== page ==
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Critics have drawn comparisons of scenes in Breaking Bad to classic Western Cinema. Vince Gilligan himself has spoken of such influences, and I was just wondering if there are any specific pro-filmic/on screen references to any particular films.

I can think of one from S5E05 which,

contains a sequence in which Todd calmly and methodically executes an innocent boy is reminiscent of a sequence in Sergio Leonie's Once Upon a Time in the West, in which Henry Fonda's Character executes a child at a crime scene to eliminate a potential witness.

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Are there other homages in the series?

Note: This could extend to examples which are deliberately subverting the Western genre itself (as Breaking Bad frequently seems to do), scenes which are stylistically 'Anti-Western', but still acknowledge their references.

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Related meta question meta.movies.stackexchange.com/questions/1049/… –  Ankit Sharma Oct 1 '13 at 13:14
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Comments purged, please refer to the above linked Meta discussion. –  TylerShads Oct 1 '13 at 14:19
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Reopened. Cheers! Thanks to @coleopterist for making this question viable one by his edit. –  Mistu4u Oct 6 '13 at 3:24
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1 Answer

up vote 7 down vote accepted

I don't know if the references to westerns are quite as direct as you might be expecting. Interviews with Vince Gilligan about the series indicate that he was influenced by many films of many genres, and the western was certainly among them. These are a few examples

  • Tuco Salamanca was named after Tuco Ramirez, the 'Ugly' in The Good, the Bad, and the Ugly.
  • According to Vince Gilligan (interview with Entertainment Weekly), the last episode was taken from the plot of the Searchers:

    “A lot of astute viewers who know their film history are going to say, ‘It’s the ending to The Searchers.’ And indeed it is. The wonderful western The Searchers has John Wayne looking for Natalie Wood for the entire three-hour length of the movie. She’s been kidnapped by Indians and raised as one of their own, and throughout the whole movie, John Wayne says, ‘I need to put her out of her misery. As soon as I find her, I’m going to kill her.’ The whole movie Jeffrey Hunter is saying, ‘No, we’re not — she’s my blood kin, we’re saving her,’ and he says, ‘We’re killing her.’ And you’re like, ‘Oh my god, John Wayne is a monster and he’s going to do it. You know for the whole movie that this is the major drama between these two characters looking for Natalie Wood. And then at the end of the movie, on impulse, you think he’s riding toward her to shoot her, and instead he sweeps her up off her feet and he carries her away and he says, ‘Let’s go home.’ It just gets me every time — the ending of that movie just chokes you up, it’s wonderful. In the writers room, we said, ‘Hey, what about The Searchers ending?’ So, it’s always a matter of stealing from the best. [Laughs]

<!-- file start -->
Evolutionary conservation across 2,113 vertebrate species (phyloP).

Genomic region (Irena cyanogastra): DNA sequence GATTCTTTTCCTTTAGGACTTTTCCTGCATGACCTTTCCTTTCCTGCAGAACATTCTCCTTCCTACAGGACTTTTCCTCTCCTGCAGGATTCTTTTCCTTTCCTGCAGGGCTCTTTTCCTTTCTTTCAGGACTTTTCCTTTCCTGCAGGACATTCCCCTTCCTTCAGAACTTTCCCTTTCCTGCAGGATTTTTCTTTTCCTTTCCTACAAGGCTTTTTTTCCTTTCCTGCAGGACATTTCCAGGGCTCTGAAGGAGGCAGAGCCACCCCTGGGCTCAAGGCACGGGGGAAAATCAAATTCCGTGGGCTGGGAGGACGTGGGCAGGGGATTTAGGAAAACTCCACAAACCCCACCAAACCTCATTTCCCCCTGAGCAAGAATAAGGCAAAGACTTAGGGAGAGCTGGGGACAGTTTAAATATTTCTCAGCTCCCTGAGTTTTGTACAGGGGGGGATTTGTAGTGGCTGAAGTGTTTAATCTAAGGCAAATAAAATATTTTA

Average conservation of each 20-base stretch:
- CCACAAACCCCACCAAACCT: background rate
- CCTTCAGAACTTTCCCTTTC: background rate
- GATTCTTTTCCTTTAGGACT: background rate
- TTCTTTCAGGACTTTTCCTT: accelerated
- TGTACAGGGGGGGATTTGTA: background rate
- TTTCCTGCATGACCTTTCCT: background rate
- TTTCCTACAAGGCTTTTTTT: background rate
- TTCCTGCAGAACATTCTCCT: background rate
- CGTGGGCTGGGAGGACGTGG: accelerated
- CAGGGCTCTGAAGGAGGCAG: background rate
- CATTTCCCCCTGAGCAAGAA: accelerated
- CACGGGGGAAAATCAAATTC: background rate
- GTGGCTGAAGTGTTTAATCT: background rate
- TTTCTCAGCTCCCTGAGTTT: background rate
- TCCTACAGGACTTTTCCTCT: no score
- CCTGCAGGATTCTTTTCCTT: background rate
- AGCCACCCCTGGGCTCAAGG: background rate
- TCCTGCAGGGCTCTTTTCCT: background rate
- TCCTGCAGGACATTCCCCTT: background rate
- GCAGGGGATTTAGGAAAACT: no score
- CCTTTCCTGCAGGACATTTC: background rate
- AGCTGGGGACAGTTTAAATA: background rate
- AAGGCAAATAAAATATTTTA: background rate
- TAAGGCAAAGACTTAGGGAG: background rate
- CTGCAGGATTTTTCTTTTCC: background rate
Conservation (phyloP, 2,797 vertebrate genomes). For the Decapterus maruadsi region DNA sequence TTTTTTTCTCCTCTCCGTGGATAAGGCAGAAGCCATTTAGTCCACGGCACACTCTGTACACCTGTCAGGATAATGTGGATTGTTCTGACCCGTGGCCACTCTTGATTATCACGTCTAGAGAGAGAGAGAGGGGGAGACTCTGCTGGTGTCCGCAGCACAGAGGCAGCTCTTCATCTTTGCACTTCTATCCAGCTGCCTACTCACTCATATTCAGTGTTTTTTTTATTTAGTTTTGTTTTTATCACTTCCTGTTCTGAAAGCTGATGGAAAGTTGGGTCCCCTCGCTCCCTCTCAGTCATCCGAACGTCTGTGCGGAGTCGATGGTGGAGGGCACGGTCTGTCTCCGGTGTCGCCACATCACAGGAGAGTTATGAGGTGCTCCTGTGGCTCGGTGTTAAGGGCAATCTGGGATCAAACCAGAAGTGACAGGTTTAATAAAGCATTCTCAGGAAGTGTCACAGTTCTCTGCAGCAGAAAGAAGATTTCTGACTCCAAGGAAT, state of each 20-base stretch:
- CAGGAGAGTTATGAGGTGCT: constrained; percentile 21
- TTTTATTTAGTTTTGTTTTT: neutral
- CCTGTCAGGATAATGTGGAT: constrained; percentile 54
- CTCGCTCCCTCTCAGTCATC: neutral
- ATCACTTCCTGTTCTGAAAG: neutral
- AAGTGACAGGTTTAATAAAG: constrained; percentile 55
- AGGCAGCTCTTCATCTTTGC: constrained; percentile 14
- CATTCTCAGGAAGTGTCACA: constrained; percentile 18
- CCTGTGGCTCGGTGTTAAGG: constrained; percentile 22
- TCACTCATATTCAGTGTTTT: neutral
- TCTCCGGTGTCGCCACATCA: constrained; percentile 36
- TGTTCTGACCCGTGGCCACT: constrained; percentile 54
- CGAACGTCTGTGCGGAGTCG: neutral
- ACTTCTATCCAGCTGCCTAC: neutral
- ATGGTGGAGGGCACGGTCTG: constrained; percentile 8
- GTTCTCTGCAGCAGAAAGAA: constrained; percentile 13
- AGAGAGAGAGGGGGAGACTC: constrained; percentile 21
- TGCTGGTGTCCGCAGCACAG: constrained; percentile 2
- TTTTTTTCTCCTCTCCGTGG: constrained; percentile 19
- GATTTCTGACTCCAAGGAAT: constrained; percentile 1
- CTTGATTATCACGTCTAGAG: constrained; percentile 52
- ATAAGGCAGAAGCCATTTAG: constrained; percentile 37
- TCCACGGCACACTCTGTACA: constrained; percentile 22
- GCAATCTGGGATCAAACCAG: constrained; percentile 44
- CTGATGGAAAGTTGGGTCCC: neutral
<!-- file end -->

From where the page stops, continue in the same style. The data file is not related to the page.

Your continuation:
• The decision to shoot the series in New Mexico (due to tax breaks) got Gilligan thinking about Westerns: “Now I absolutely see Breaking Bad as a modern Western,” he said. “A man alone against the horizon, being tested, testing himself, testing his mettle.” (Daily Beast interview)

  • Film critic Andrew Romano elaborates:

    In the final act of “To’hajiilee,”…Walt’s arrest plays out like the conclusion of a classic Hollywood Western. The parched New Mexican moonscape. The good guy’s call for surrender, echoing off the crags. The bad guy coming out with his hands up. Justice itself unfolding, finally, in a slow, almost sanctified sequence, like stations of the cross: “Drop it. Hands up. Walk towards me slowly. Stop. Turn around. Lace your fingers behind your head. Walk backwards to me. Stop. Get on your knees.” And, above all else, the hero’s flinty satisfaction in getting his man…This is followed by the shootout, “a hail of bullets buzzing back and forth.”

  • Breaking Bad and Butch Cassidy are about two men on the run whose fate we know won’t turn out well.

  • There are similarities with The Unforgiven, where William Munny (Clint Eastwood) is drawn back into a life of killing after years of being a pig farmer in order to alleviate his family’s financial troubles. “In the ensuing hostilities, the ruthless demon that laid dormant within Munny is unleashed with a vengeance.” (TVTropes)
  • The plot line is also somewhat a reverse of The Shootist, where a gunman (John Wayne) is trying to die quietly from cancer, and old enemies seek him out to exact revenge. After befriending a widow and her son, whom he tries to set on a straight path, he plans his own death by shootout.
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